By Catherine Komp, NC Local Newsletter Editor
During the racial justice protests of 2020, many news organizations pledged to do better — in their coverage and sourcing, in culture and policies and in engaging with and serving audiences of color.
Often the result of bottom-up mobilization from staff, news outlets published commitments to diversity, equity and inclusion; statements on anti-racism; and updated their audiences with progress reports. More than four years later, some of these efforts have waned and others are still going strong.
“The young people are helping to keep us accountable and honest. We’ve been listening,” said Monica Barnes, Community Engagement Director at ABC11/WTVD, which serves Raleigh, Durham and the Fayetteville areas.
I had the chance to chat with Monica (who is also an NC Local News Workshop advisory board member) and two ABC11 staff members leading the station’s DEIB efforts. Barnes said they began DEI training back in Spring 2019, a year before the murder of George Floyd. When calls for action grew louder the next year, they were ready.
“Because we had already done racial equity training, we were already positioned for that work and then started to broaden it,” said Barnes.
Barnes formed a “Belong Team” of staff members interested in working on DEI and they initially focused on content. Belong Team representatives began by talking with managers about how they could be more inclusive in day-to-day content decisions.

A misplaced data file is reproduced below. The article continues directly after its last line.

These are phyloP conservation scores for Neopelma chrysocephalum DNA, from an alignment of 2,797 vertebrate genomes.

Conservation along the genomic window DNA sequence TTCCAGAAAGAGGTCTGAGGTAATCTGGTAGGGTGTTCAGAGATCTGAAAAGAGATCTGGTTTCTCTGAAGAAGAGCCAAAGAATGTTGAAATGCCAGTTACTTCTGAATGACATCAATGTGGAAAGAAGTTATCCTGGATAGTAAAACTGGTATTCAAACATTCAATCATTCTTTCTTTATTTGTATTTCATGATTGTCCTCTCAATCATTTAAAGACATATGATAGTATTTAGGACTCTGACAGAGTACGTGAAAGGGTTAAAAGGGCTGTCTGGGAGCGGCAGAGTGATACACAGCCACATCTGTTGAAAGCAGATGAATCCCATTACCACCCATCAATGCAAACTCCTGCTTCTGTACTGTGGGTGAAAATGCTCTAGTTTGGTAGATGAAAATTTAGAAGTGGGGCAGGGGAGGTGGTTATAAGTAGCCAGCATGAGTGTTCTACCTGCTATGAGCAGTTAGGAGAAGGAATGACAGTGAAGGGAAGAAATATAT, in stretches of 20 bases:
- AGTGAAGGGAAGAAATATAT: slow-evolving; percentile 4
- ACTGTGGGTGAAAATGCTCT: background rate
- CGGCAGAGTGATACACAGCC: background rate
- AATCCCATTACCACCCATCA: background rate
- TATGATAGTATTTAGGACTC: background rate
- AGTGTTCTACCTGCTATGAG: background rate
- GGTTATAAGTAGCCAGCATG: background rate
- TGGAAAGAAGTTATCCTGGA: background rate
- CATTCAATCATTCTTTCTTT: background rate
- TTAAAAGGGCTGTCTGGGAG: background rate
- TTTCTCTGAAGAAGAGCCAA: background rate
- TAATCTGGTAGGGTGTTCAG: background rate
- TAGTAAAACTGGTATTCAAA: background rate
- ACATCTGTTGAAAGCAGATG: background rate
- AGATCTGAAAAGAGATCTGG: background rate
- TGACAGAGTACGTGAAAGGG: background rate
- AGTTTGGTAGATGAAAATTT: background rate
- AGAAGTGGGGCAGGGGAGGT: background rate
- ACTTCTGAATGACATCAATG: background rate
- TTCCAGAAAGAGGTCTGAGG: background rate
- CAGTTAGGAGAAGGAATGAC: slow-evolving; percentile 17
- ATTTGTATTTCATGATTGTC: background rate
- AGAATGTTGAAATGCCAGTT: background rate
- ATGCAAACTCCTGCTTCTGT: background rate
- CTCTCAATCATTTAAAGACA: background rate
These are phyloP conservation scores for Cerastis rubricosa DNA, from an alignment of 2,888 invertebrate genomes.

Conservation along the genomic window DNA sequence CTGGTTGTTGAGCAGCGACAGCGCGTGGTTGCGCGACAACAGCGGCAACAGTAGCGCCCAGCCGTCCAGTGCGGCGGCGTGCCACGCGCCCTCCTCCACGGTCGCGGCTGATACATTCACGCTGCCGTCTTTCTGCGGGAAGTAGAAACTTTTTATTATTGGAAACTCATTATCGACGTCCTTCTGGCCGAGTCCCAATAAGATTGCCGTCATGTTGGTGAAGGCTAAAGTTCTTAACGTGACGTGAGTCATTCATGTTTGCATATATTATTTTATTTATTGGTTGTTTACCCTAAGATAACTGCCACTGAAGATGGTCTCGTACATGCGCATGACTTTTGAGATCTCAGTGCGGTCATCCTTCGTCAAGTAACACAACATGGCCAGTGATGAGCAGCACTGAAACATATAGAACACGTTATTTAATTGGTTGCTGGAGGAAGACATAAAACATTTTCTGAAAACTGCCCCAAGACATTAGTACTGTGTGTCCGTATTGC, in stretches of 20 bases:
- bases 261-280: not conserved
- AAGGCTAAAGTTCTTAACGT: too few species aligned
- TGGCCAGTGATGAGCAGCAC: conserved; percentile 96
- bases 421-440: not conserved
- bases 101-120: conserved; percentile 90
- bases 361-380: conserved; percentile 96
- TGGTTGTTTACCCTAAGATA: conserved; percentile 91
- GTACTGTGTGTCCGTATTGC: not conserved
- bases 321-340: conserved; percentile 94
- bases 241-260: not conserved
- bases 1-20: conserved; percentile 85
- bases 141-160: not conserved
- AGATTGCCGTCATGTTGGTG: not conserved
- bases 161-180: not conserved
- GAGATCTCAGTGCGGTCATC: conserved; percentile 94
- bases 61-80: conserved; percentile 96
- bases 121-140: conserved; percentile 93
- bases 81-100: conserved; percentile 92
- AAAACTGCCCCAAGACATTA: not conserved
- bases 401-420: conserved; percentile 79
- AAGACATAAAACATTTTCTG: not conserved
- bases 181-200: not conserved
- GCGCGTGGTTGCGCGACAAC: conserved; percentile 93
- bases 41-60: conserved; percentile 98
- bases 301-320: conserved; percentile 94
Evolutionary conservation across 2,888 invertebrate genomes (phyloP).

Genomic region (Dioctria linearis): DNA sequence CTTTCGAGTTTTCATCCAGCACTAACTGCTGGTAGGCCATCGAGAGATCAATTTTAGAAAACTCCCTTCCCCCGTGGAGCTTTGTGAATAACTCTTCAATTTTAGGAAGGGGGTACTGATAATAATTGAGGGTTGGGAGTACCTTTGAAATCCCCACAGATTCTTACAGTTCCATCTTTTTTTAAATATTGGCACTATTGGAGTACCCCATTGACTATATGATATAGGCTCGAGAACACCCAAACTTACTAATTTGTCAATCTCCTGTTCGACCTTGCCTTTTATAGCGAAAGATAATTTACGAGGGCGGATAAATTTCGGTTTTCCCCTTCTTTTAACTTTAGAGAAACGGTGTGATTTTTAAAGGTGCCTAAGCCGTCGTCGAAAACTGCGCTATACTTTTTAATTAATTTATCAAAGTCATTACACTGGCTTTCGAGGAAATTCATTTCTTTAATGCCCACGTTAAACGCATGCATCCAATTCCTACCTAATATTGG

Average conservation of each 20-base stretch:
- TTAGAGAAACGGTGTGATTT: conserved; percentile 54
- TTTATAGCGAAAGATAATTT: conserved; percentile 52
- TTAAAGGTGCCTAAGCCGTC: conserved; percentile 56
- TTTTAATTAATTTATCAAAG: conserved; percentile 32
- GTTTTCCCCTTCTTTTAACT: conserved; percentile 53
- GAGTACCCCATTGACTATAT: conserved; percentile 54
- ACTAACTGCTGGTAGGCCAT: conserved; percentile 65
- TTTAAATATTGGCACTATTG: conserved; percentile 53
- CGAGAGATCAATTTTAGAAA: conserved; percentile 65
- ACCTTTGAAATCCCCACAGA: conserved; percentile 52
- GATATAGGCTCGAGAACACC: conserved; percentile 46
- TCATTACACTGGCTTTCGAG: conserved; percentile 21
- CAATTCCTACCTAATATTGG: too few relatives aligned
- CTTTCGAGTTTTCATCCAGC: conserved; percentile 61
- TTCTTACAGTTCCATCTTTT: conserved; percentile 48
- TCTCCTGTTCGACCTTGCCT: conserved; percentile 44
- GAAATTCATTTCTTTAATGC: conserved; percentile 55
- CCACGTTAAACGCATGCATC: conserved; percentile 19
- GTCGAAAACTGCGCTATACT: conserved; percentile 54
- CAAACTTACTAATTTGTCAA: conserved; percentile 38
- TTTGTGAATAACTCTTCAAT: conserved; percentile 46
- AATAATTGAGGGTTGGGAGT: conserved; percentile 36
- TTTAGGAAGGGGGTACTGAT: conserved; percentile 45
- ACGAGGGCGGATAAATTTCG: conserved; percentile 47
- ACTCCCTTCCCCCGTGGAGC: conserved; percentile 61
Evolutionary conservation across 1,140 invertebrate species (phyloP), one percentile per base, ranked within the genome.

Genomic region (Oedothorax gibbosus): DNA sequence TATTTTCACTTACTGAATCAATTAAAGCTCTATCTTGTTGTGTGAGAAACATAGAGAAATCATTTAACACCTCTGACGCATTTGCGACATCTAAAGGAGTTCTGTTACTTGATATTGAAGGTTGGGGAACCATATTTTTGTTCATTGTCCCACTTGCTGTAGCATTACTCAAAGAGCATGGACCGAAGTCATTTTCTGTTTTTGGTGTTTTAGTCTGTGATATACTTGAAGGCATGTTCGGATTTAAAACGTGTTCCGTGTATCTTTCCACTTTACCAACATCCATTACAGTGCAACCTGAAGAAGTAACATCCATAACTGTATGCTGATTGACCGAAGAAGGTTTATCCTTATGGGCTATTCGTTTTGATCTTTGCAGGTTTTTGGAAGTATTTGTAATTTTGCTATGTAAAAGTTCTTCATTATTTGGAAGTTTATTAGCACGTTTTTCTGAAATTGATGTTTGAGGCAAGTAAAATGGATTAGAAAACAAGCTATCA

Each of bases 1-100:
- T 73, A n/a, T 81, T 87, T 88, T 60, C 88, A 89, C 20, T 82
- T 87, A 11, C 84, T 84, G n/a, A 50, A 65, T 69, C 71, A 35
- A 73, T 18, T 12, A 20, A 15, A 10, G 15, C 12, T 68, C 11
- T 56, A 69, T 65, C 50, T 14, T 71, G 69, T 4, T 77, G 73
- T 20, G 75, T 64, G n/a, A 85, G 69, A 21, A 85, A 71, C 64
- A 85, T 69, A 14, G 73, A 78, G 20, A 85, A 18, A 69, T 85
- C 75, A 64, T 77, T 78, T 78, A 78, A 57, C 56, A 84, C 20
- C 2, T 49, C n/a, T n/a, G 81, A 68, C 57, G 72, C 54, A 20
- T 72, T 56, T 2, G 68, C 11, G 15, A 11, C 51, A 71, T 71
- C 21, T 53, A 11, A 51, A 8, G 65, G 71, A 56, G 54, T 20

“For me personally, I do a lot with stock imaging,” said Lenaé Frazier, creative marketing producer and Belong Team co-lead. “What kind of folks are in the stock images? Just that one thing, something that seems so little, could have a bigger impact than you realize.”
The Belong Team also partnered with the ABC11 news department on a language guide. It includes a glossary of inclusive terms to use (and others to avoid) and questions the news team should ask when working on stories, from confirming pronouns to looking at whether stories focusing on marginalized groups include sources with lived experiences.
“It was a lot of pulling from different resources. There were a lot of discussions with the newsroom,” said Frazier. “It helped that the lead of the content committee at the time was a news EP, so she was able to have a lot of insight into that. Once the committee had something together, it was disseminated to department heads, so everyone could take a look at it.”
The guide was shared with seven sister stations in the Disney-owned network and now they’re working with ABC News to broaden it.
“We hope it’s a breathing thing, right? Because language changes all the time. So that’s always the hope, that it stays current,” said Frazier.